Lung cancer claims the lives of more than 150,000 Americans each year, and accounts for one-fourth of all cancer deaths, making it our nation's leading cancer killer. Though few survive it—just 4.5 to 8 percent of these patients are alive in the five years following their diagnoses—stigma and shame surrounding the disease is rampant.
And though many patients with lung cancer were smokers, even those who never take a puff—like UVA nurse scientist Lee Ann Johnson’s mother, Donna King (below left, with Lee Ann as a toddler), who died of the disease in 2008—often feel chastened by and blamed for their disease. That stigma, Johnson found in her research, not only robs them of quality of life, it makes them less likely to seek relief from palliative and end-of-life care, a tide of suffering Johnson hopes to turn.
Q Your interest in lung cancer is pretty personal.
It sounds dramatic, but it’s true. My promise to my mom on her deathbed was that I could “fix lung cancer” (she also made me promise to find a man, buy a house, and have babies). That kept it broad, but I feel like my focus on palliative and end-of-life care for patients with lung cancer fulfills that final promise to her. She is the reason I have my PhD in nursing, and why my dissertation was related to stigma and advanced lung cancer.
When I think about the patients I’m trying to help, I picture my mom and grandfather.Lee Ann Johnson, assistant professor, nurse scientist
My mom was a never-smoker and, over the years, when I told anyone my mom had or died from lung cancer, the first thing out of their mouth was, “Did she smoke?” With other cancers, the first response is always how the person was sorry for my loss. It became more than an annoyance.
And things came full circle for me. The day I turned in my dissertation, my grandfather, Bob Robinson (at right, with Lee at the Arkansas farm where she grew up), was diagnosed with terminal lung cancer. At that point, I'd moved back to Arkansas to care for him while finishing up and defending my dissertation. I used to drive my son around until he fell asleep (he was one at that time, and I also was pregnant) and then work on edits in the McDonald’s parking lot.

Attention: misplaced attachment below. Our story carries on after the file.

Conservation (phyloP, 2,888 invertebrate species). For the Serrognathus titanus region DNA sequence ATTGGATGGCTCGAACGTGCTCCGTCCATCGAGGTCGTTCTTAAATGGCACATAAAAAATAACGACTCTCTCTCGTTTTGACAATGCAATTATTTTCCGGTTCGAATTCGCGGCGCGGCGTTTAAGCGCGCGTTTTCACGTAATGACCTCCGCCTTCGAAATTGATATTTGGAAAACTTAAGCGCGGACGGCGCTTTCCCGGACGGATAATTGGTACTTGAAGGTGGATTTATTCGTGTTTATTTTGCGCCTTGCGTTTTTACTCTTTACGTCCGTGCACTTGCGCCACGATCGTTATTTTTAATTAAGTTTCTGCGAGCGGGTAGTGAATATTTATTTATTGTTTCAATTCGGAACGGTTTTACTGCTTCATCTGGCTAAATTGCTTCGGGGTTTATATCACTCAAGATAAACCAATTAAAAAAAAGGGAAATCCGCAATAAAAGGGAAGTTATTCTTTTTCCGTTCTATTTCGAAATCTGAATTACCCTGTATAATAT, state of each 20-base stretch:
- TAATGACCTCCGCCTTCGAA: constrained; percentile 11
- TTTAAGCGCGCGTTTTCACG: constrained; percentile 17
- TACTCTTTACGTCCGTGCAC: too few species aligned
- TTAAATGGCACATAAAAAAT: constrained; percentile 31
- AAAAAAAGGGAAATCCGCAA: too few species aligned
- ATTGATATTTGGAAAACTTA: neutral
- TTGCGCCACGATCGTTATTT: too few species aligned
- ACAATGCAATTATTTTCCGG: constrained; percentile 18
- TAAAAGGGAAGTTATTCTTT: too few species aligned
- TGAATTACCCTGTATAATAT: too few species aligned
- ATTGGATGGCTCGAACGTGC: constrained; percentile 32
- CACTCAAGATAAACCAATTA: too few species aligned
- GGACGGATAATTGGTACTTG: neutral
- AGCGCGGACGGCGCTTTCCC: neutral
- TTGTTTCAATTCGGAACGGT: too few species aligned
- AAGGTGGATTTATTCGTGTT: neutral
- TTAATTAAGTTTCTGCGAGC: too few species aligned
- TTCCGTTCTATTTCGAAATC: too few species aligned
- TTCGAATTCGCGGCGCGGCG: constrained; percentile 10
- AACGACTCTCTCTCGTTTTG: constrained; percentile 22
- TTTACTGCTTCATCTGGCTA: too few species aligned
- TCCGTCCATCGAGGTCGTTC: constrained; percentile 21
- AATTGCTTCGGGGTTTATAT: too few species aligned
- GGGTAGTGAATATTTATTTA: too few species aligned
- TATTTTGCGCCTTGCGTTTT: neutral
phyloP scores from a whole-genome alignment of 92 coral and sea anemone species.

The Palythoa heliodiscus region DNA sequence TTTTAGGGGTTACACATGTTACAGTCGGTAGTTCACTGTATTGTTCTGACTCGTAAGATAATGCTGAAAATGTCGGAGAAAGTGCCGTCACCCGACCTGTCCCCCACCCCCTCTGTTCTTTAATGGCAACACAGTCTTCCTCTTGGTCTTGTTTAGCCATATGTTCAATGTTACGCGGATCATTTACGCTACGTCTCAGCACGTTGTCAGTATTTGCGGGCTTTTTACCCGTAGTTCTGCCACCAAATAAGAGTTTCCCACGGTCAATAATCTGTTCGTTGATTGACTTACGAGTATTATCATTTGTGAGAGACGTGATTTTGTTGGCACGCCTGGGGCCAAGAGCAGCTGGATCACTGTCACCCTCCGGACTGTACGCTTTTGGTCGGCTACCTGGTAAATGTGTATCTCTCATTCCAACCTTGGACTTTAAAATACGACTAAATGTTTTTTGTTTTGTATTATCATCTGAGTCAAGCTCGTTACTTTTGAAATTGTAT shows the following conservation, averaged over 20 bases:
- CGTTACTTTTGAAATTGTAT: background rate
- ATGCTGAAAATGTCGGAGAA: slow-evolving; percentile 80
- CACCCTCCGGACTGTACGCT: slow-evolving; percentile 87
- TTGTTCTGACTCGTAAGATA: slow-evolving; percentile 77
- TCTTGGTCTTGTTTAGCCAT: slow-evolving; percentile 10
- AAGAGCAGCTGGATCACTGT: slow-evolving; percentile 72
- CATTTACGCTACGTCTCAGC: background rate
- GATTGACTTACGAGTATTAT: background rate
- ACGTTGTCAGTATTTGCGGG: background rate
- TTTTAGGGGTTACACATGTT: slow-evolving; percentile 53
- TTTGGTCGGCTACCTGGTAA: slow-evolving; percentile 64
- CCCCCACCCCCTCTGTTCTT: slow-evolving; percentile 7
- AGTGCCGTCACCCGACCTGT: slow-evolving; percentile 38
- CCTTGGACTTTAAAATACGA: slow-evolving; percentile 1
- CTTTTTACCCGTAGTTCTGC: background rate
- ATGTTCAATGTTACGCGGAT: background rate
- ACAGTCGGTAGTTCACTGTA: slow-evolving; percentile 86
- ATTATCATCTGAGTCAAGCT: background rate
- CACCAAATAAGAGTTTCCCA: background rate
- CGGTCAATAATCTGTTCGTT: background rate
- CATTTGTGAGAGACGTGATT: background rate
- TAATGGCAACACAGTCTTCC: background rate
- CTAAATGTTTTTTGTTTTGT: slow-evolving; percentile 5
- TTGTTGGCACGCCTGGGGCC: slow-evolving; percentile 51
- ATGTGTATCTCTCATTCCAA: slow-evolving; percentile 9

My grandfather—who quit smoking in 1970—died in 2015, a few days after I defended my dissertation, and I’m honestly convinced he held on long enough to see me finish my degree.
How does stigma impact people with lung cancer?
Stigma stirs people’s shame, and prevents them from accessing pain- and symptom-relieving palliative and end-of-life care, even when they desperately need it. And given that advanced lung cancer is almost always terminal—fewer than one in ten people are alive five years after being diagnosed—it’s critical to examine factors that may influence and contribute to their quality of life. They don’t have long to live, and the collective we—their loved ones, nurses, and other care providers—need to make sure that beyond managing their symptoms that their mental and social well-being is intact, too.
You’ve done some research on stigma’s impact on individuals with lung cancer. What did you find?
Previous studies found that between 30 to 95 percent of lung cancer patients felt stigmatized by the disease. I took that work one step further by querying individuals who’d been diagnosed with lung cancer to see whether stigma itself inhibited the care they sought and received, and what specific factors seemed to be associated with that stigma. I received a American Cancer Society grant to fund the research. With that, I asked 62 patients with either stage III or IV lung cancer whether they felt people avoided them because of their cancer, whether they perceived that others looked at them as “less of a person,” and whether they perceived they were to blame for their disease.
READ: Stigma and Quality of Life in Patients With Advanced Lung Cancer [Oncology Nursing Forum, Vol. 46, issue 3]
Most were women (37), most were highly educated (27 had at least a college degree), and most reported a history of smoking (41). One-third reported high levels of stigma, a group that also experienced more frequent feelings of distress, depression, and anxiety, fewer meaningful relationships, and less enjoyment of life.
The verdict’s still out on whether the higher-stigma-experiencing patients had a greater symptom burden (more pain, more depression, and so on). It all points to the fact that we clinicians have a lot more work to do to support these patients. Lung cancer-related stigma is generally not part of a typical nursing assessment, but there’s evidence to suggest it’d benefit people, isn’t complex, and can easily incorporated into routine care. It’s exactly the kind of space where a nurse makes every kind of difference.
Q What are the main take-aways from your work?
It’s this: advanced lung cancer has an extremely high symptom burden, but addressing physical symptoms alone won’t improve these individuals’ quality of life. Nurses must be aware that stigma has a serious impact on people, and they can privately assess whether there are ways to improve their quality of life in the time they have left.
Care at the end of life is something every patient and every family benefit from. My personal story is very much intertwined with my research and is what drives my never-ending quest to ‘fix lung cancer.’ When I think about the patients I’m trying to help, I picture my mom and grandfather.